Web Accessibility

Web Accessibility

Harriette LaVarre Spiegel (University of Tennessee, Knoxville, USA)
Copyright: © 2009 |Pages: 5
DOI: 10.4018/978-1-60566-198-8.ch339
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Abstract

The development of the Internet has changed a purely text-based environment with relatively simple presentation features to one driven by graphics and multimedia (including complex scripting). This development has presented many difficulties for those computer users with disabilities ranging from congenital causes, aging, or injury. Web accessibility is related to usability, or the design of Web pages that can be used by as many computer users as possible, and Web accessibility refers to designing a Web page “so that more people can use...[a] web site effectively in more situations” (Thatcher et al., 2002, p. 13). “... The objective is to make the world directly usable by as many people (with and without disabilities) as possible.” (Vanderheiden, 2003).
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Introduction

The development of the Internet has changed a purely text-based environment with relatively simple presentation features to one driven by graphics and multimedia (including complex scripting). This development has presented many difficulties for those computer users with disabilities ranging from congenital causes, aging, or injury. Web accessibility is related to usability, or the design of Web pages that can be used by as many computer users as possible, and Web accessibility refers to designing a Web page “so that more people can use...[a] web site effectively in more situations” (Thatcher et al., 2002, p. 13). “... The objective is to make the world directly usable by as many people (with and without disabilities) as possible.” (Vanderheiden, 2003).

Web accessibility is an issue that affects computer users everywhere and is the degree to which a given Web site is accessible by all users. Tim Berners-Lee, inventor of the World Wide Web stated: “The power of the Web is in its universality. Access by everyone regardless of disability is an essential aspect” (W3C WAI - http://www.w3.org/TR/WCAG10/):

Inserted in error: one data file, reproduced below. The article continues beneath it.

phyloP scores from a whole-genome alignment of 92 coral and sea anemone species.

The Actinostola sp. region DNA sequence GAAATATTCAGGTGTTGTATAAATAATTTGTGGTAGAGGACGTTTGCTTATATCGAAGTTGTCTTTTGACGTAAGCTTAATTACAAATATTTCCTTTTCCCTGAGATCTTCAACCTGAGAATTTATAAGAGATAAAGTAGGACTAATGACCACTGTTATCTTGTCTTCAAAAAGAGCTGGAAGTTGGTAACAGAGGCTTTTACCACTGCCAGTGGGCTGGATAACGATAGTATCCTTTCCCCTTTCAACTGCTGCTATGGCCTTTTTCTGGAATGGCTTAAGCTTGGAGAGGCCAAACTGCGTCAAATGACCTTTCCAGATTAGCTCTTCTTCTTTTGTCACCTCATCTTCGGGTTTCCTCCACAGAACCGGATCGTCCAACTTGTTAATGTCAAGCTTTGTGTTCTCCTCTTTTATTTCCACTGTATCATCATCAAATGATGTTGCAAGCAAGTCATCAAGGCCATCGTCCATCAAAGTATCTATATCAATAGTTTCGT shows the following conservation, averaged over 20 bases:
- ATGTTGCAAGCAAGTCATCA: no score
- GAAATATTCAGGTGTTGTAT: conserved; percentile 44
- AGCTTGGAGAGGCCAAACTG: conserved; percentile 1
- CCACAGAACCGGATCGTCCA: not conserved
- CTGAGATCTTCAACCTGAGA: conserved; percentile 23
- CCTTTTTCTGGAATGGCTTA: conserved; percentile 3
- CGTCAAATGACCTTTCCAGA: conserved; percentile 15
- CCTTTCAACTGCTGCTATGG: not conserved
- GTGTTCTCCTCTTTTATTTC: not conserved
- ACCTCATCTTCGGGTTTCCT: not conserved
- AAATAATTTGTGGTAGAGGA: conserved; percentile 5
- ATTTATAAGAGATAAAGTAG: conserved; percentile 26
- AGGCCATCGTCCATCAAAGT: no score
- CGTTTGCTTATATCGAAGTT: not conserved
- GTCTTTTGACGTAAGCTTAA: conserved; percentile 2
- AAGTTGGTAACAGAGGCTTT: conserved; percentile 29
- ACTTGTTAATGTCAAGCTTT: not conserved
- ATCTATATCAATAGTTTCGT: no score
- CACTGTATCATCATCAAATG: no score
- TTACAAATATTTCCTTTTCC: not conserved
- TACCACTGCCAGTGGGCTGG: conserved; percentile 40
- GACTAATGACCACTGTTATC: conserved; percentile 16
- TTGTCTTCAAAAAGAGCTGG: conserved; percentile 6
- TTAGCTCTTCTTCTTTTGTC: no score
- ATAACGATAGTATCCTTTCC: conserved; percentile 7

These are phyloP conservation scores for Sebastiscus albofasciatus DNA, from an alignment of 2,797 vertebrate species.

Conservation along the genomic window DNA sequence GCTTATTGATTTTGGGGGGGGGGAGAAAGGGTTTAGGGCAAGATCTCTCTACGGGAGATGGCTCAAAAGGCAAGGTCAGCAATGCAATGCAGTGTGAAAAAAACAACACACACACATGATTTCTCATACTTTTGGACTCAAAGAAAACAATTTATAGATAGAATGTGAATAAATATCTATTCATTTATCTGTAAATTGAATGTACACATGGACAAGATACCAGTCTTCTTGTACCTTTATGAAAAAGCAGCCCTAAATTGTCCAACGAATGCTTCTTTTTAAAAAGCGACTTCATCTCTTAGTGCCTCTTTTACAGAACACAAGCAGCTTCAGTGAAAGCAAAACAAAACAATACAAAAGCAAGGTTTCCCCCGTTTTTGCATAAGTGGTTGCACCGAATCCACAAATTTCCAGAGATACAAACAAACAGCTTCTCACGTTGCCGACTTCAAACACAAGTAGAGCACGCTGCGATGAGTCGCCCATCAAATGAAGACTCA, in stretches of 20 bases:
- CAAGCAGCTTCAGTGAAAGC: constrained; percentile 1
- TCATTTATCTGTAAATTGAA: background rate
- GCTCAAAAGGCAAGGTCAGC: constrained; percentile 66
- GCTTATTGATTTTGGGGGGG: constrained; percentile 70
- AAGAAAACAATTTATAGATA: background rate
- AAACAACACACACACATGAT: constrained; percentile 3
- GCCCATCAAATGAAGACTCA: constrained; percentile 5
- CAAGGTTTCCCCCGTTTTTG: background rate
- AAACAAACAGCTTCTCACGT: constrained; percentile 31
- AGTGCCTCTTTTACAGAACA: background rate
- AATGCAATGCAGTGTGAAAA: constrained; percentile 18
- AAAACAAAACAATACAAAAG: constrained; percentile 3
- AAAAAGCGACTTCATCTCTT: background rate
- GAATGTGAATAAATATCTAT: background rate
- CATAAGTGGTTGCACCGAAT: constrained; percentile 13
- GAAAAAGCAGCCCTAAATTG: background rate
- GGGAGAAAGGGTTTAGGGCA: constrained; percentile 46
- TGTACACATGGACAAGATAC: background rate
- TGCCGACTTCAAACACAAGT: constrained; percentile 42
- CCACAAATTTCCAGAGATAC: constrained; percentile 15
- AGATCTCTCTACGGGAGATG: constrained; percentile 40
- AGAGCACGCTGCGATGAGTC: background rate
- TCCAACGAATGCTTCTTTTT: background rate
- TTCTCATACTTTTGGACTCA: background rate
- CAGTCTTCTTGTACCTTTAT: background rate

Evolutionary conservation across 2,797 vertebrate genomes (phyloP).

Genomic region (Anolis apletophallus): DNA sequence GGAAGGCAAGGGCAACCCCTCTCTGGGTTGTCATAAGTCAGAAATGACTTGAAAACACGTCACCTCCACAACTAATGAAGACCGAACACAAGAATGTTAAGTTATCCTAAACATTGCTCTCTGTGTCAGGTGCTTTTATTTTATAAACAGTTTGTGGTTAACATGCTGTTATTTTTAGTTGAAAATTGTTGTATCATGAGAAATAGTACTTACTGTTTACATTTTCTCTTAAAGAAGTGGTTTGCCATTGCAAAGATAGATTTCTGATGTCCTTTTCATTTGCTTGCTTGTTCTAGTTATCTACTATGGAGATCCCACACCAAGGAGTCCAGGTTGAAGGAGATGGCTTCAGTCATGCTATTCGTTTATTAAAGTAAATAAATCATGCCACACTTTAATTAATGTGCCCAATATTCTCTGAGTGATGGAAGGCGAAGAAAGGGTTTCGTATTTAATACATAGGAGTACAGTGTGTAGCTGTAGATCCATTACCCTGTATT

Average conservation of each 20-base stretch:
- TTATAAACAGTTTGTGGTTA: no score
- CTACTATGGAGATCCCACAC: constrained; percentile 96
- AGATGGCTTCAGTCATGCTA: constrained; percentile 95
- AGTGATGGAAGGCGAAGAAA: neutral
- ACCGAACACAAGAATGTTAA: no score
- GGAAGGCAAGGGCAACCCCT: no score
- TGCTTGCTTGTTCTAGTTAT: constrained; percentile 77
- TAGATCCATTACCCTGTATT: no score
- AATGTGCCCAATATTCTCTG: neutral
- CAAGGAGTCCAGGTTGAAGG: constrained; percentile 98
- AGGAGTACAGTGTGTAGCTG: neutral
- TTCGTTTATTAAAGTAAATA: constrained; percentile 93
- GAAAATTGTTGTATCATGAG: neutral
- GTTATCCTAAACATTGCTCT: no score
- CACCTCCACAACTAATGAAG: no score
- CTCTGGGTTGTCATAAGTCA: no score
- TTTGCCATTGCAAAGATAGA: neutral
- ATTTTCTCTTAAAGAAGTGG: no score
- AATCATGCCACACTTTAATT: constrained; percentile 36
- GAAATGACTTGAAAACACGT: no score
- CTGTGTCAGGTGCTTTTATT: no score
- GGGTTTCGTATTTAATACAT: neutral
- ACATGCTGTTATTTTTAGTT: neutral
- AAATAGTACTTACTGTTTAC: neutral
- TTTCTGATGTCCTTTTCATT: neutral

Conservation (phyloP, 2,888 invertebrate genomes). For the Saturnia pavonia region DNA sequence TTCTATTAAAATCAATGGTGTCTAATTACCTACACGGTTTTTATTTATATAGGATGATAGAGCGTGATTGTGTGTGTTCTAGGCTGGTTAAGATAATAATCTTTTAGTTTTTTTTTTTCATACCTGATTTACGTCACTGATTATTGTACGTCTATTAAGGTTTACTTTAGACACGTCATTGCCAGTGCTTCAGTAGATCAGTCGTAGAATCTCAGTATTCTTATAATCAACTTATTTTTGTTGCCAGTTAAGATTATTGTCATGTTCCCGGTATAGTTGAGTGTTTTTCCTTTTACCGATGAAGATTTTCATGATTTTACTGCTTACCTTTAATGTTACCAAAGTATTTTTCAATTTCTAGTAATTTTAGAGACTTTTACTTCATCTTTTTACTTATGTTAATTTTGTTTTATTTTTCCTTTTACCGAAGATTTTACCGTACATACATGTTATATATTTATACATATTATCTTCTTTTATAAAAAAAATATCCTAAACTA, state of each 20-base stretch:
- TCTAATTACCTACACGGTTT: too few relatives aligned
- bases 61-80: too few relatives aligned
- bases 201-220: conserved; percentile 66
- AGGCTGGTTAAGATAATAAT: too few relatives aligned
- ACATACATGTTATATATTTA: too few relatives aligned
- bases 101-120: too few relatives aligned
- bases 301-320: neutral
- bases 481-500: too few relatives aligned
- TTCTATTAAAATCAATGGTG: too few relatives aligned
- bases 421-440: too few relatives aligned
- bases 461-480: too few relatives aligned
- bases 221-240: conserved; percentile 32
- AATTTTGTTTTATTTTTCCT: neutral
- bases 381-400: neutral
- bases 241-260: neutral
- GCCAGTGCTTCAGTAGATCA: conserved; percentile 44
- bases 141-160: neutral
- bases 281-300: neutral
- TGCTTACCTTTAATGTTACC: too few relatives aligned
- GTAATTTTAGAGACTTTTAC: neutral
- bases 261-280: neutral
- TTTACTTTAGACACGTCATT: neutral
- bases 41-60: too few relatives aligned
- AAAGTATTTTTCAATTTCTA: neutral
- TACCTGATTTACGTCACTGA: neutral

Provide appropriate alternative text...; provide headings for data tables...; ensure users can complete and submit all forms...; ensure links make sense out of context...; caption and/or provide transcripts for media...; ensure accessibility of non-HTML content, including PDF files, Microsoft Word documents, PowerPoint presentations and Adobe Flash content...; allow users to skip repetitive elements on the page...; do not rely on color alone to convey meaning...; make sure content is clearly written and easy to read...; make JavaScript accessible...; design to standards....(fromWebAIM (2008), “Principles of accessible design”)

The second version, WCAG 2.0 (still in development), uses a four-principle approach in presenting guidelines (W3C-WCAG2.0 - http://www.w3.org/TR/WCAG20/):

  • • Perceivable: Available to the senses (vision and hearing primarily) either through the browser or through assistive technologies (e.g. screen readers, screen enlargers, etc.)

  • • Operable: Users can interact with all controls and interactive elements using either the mouse, keyboard, or an assistive device.

  • • Understandable: Content is clear and limits confusion and ambiguity.

  • • Robust: A wide range of technologies (including old and new user agents and assistive technologies) can access the content (from WebAim, “Focusing on Web Accessibility”)

Key Terms in this Chapter

Zoom Text: A computer application that magnifies text, adjusts background and font colors, and provides speech for the user.

CAPTCHA (Completely Automated Public Turing test to tell Computers and Humans Apart): “a program that protects websites against bots by generating and grading tests that humans can pass but current computer programs cannot” - (http://www.captcha.net/)

JAWS (Job Access With Speech): A screen reader.

Hypertext Markup Language (HTML), Extensible Markup Language (XML): The presentation code that makes up a Web page.

Screen Reader: (such as JAWS): An assistive technology device that interprets computer code and reads to the user (see JAWS).

Code: The Hypertext markup language and other scripting that underlies a Web page

CSS: Cascading Style Sheets, a feature of Hypertext Markup Language (HTML) that enables Web designers and users to control the display of a Web page, using style sheets.

Web Accessibility: A term describing the degree to which a Web page can be accessed by the user, especially a user with disabilities.

Barriers: Obstacles to access of information from a Web page, or from computer-generated information - these include the incompatibilities of the code of the Web page with assistive technology.

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